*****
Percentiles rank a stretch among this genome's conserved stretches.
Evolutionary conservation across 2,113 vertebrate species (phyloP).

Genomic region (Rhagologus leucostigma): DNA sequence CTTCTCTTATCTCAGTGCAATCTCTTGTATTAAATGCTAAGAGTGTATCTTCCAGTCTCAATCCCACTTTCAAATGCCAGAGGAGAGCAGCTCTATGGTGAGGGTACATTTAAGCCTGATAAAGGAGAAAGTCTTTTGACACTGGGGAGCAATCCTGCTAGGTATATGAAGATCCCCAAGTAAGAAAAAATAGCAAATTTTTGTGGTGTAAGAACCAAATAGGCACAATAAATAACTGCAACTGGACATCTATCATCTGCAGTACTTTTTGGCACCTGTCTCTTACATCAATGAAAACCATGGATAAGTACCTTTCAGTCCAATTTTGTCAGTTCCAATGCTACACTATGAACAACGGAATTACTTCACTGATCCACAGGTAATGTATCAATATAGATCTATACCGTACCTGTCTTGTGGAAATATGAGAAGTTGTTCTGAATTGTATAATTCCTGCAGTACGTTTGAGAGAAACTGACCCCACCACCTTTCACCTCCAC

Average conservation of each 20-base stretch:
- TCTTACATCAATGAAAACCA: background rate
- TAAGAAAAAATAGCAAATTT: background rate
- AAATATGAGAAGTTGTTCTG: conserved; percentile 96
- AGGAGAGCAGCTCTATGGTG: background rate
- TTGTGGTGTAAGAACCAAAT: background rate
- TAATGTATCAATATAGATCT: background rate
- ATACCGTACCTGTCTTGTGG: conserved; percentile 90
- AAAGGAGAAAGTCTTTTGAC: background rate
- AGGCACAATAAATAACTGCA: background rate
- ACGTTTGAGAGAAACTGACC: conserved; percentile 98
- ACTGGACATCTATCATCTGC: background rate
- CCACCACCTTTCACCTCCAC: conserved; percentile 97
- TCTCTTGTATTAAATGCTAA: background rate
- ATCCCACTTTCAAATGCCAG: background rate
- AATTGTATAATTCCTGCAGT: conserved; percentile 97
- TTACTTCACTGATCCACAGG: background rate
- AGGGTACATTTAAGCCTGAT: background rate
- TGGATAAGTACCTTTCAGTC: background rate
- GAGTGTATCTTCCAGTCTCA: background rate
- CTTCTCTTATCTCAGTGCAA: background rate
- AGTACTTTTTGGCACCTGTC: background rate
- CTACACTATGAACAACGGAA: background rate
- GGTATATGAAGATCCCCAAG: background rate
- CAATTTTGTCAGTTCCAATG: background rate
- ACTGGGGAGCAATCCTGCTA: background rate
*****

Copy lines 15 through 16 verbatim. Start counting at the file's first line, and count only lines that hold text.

- ACTGGACATCTATCATCTGC: background rate
- CCACCACCTTTCACCTCCAC: conserved; percentile 97